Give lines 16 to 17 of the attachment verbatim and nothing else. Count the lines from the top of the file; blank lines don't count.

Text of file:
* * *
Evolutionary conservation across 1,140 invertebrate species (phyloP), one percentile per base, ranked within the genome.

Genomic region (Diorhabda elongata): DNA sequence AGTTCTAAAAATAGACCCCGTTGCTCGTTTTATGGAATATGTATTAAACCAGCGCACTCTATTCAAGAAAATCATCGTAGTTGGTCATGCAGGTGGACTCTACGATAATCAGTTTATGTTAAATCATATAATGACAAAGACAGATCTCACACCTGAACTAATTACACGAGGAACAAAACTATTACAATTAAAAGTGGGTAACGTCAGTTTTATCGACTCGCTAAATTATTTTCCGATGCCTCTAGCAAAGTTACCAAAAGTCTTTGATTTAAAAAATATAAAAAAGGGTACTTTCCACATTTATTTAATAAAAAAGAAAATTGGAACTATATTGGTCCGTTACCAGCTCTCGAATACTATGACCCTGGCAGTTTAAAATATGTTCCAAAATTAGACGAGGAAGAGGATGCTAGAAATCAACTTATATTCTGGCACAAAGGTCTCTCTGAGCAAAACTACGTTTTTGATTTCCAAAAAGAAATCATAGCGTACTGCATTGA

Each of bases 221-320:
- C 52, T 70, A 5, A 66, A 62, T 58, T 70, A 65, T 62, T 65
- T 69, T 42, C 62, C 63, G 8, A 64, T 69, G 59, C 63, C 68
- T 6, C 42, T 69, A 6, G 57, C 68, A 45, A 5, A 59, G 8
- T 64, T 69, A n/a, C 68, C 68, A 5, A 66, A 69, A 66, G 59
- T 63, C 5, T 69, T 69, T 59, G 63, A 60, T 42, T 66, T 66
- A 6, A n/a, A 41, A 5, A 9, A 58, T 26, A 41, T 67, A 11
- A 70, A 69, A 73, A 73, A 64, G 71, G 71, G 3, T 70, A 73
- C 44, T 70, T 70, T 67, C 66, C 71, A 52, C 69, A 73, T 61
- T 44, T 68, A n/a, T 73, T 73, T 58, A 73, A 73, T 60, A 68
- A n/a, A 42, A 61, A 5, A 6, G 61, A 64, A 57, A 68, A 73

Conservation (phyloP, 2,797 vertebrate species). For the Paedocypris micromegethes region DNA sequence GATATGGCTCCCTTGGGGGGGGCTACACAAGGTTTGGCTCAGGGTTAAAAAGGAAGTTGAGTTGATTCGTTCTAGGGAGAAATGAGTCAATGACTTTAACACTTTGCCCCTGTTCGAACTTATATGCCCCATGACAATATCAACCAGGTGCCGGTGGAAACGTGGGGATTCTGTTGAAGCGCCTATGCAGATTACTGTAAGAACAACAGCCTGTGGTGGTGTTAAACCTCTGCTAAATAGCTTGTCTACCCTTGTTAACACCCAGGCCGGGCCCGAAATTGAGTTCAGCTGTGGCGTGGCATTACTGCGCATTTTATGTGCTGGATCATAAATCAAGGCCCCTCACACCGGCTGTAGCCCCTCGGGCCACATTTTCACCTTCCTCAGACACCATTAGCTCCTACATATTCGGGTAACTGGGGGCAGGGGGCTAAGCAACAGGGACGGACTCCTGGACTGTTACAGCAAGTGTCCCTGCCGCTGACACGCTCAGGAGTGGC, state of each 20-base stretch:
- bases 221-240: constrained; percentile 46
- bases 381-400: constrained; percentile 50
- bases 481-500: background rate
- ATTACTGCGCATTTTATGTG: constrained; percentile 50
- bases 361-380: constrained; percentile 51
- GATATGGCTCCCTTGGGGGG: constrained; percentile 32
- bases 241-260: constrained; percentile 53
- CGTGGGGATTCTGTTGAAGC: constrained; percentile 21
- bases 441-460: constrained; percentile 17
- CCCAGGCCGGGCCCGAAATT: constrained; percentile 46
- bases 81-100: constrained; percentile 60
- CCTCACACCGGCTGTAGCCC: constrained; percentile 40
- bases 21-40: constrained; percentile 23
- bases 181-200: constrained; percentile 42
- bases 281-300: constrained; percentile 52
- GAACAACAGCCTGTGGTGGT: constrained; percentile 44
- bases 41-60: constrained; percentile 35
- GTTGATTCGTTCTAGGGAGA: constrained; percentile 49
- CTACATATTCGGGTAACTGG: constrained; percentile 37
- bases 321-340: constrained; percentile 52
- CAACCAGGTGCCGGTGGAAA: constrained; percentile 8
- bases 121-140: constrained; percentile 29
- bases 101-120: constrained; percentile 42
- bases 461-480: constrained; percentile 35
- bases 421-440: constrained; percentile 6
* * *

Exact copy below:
- bases 381-400: constrained; percentile 50
- bases 481-500: background rate